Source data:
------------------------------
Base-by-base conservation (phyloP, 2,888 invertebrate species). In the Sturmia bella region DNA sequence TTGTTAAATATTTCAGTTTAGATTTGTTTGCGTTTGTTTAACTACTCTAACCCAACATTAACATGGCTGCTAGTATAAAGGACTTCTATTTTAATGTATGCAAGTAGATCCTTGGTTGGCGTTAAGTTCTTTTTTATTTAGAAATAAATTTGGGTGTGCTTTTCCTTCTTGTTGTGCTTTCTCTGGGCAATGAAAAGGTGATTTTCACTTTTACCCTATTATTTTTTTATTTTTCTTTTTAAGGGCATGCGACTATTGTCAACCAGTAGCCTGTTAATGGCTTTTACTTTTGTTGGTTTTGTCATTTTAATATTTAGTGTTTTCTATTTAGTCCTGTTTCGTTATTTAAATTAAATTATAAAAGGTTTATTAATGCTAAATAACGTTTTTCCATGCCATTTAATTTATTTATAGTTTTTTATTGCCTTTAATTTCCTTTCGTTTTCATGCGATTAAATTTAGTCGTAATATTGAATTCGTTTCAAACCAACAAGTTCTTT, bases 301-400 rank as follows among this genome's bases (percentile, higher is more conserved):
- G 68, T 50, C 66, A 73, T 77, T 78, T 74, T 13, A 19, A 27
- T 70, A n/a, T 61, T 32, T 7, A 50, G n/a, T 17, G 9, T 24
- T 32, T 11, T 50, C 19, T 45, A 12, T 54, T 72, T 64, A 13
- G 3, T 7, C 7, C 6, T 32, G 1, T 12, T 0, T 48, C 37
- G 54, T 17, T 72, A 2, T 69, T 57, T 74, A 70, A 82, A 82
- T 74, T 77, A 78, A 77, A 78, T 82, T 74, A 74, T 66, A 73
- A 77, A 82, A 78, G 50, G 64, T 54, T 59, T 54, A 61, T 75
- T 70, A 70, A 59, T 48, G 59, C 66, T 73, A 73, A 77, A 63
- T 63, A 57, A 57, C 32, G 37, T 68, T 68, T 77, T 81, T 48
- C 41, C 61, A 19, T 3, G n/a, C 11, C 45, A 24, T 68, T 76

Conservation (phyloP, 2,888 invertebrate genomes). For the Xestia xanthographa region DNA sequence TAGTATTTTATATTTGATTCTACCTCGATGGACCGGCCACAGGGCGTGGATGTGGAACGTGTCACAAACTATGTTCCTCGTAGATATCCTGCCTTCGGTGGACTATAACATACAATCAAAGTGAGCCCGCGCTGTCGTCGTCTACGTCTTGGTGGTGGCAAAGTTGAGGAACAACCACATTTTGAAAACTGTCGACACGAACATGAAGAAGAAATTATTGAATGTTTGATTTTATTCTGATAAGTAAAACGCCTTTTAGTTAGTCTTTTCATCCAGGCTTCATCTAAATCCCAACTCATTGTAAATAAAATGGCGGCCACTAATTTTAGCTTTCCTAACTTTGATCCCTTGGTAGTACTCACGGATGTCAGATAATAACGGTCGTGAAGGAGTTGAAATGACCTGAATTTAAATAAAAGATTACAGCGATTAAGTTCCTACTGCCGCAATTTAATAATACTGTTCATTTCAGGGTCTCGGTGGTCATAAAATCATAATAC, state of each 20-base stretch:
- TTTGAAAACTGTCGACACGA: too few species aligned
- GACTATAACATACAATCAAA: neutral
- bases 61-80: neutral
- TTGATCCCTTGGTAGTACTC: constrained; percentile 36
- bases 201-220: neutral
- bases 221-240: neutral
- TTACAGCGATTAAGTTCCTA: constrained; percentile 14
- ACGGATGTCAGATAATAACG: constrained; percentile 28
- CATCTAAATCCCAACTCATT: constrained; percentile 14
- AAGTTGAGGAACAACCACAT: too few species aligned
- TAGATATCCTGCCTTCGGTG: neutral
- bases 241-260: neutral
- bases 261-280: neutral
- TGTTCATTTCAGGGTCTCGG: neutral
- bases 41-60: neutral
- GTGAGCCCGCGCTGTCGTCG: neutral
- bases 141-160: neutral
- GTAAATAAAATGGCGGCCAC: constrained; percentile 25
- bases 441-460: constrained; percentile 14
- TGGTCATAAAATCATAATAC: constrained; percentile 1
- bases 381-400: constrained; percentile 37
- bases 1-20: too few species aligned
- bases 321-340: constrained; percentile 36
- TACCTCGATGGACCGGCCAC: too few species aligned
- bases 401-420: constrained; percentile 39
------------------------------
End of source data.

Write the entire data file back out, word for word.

Base-by-base conservation (phyloP, 2,888 invertebrate species). In the Sturmia bella region DNA sequence TTGTTAAATATTTCAGTTTAGATTTGTTTGCGTTTGTTTAACTACTCTAACCCAACATTAACATGGCTGCTAGTATAAAGGACTTCTATTTTAATGTATGCAAGTAGATCCTTGGTTGGCGTTAAGTTCTTTTTTATTTAGAAATAAATTTGGGTGTGCTTTTCCTTCTTGTTGTGCTTTCTCTGGGCAATGAAAAGGTGATTTTCACTTTTACCCTATTATTTTTTTATTTTTCTTTTTAAGGGCATGCGACTATTGTCAACCAGTAGCCTGTTAATGGCTTTTACTTTTGTTGGTTTTGTCATTTTAATATTTAGTGTTTTCTATTTAGTCCTGTTTCGTTATTTAAATTAAATTATAAAAGGTTTATTAATGCTAAATAACGTTTTTCCATGCCATTTAATTTATTTATAGTTTTTTATTGCCTTTAATTTCCTTTCGTTTTCATGCGATTAAATTTAGTCGTAATATTGAATTCGTTTCAAACCAACAAGTTCTTT, bases 301-400 rank as follows among this genome's bases (percentile, higher is more conserved):
- G 68, T 50, C 66, A 73, T 77, T 78, T 74, T 13, A 19, A 27
- T 70, A n/a, T 61, T 32, T 7, A 50, G n/a, T 17, G 9, T 24
- T 32, T 11, T 50, C 19, T 45, A 12, T 54, T 72, T 64, A 13
- G 3, T 7, C 7, C 6, T 32, G 1, T 12, T 0, T 48, C 37
- G 54, T 17, T 72, A 2, T 69, T 57, T 74, A 70, A 82, A 82
- T 74, T 77, A 78, A 77, A 78, T 82, T 74, A 74, T 66, A 73
- A 77, A 82, A 78, G 50, G 64, T 54, T 59, T 54, A 61, T 75
- T 70, A 70, A 59, T 48, G 59, C 66, T 73, A 73, A 77, A 63
- T 63, A 57, A 57, C 32, G 37, T 68, T 68, T 77, T 81, T 48
- C 41, C 61, A 19, T 3, G n/a, C 11, C 45, A 24, T 68, T 76

Conservation (phyloP, 2,888 invertebrate genomes). For the Xestia xanthographa region DNA sequence TAGTATTTTATATTTGATTCTACCTCGATGGACCGGCCACAGGGCGTGGATGTGGAACGTGTCACAAACTATGTTCCTCGTAGATATCCTGCCTTCGGTGGACTATAACATACAATCAAAGTGAGCCCGCGCTGTCGTCGTCTACGTCTTGGTGGTGGCAAAGTTGAGGAACAACCACATTTTGAAAACTGTCGACACGAACATGAAGAAGAAATTATTGAATGTTTGATTTTATTCTGATAAGTAAAACGCCTTTTAGTTAGTCTTTTCATCCAGGCTTCATCTAAATCCCAACTCATTGTAAATAAAATGGCGGCCACTAATTTTAGCTTTCCTAACTTTGATCCCTTGGTAGTACTCACGGATGTCAGATAATAACGGTCGTGAAGGAGTTGAAATGACCTGAATTTAAATAAAAGATTACAGCGATTAAGTTCCTACTGCCGCAATTTAATAATACTGTTCATTTCAGGGTCTCGGTGGTCATAAAATCATAATAC, state of each 20-base stretch:
- TTTGAAAACTGTCGACACGA: too few species aligned
- GACTATAACATACAATCAAA: neutral
- bases 61-80: neutral
- TTGATCCCTTGGTAGTACTC: constrained; percentile 36
- bases 201-220: neutral
- bases 221-240: neutral
- TTACAGCGATTAAGTTCCTA: constrained; percentile 14
- ACGGATGTCAGATAATAACG: constrained; percentile 28
- CATCTAAATCCCAACTCATT: constrained; percentile 14
- AAGTTGAGGAACAACCACAT: too few species aligned
- TAGATATCCTGCCTTCGGTG: neutral
- bases 241-260: neutral
- bases 261-280: neutral
- TGTTCATTTCAGGGTCTCGG: neutral
- bases 41-60: neutral
- GTGAGCCCGCGCTGTCGTCG: neutral
- bases 141-160: neutral
- GTAAATAAAATGGCGGCCAC: constrained; percentile 25
- bases 441-460: constrained; percentile 14
- TGGTCATAAAATCATAATAC: constrained; percentile 1
- bases 381-400: constrained; percentile 37
- bases 1-20: too few species aligned
- bases 321-340: constrained; percentile 36
- TACCTCGATGGACCGGCCAC: too few species aligned
- bases 401-420: constrained; percentile 39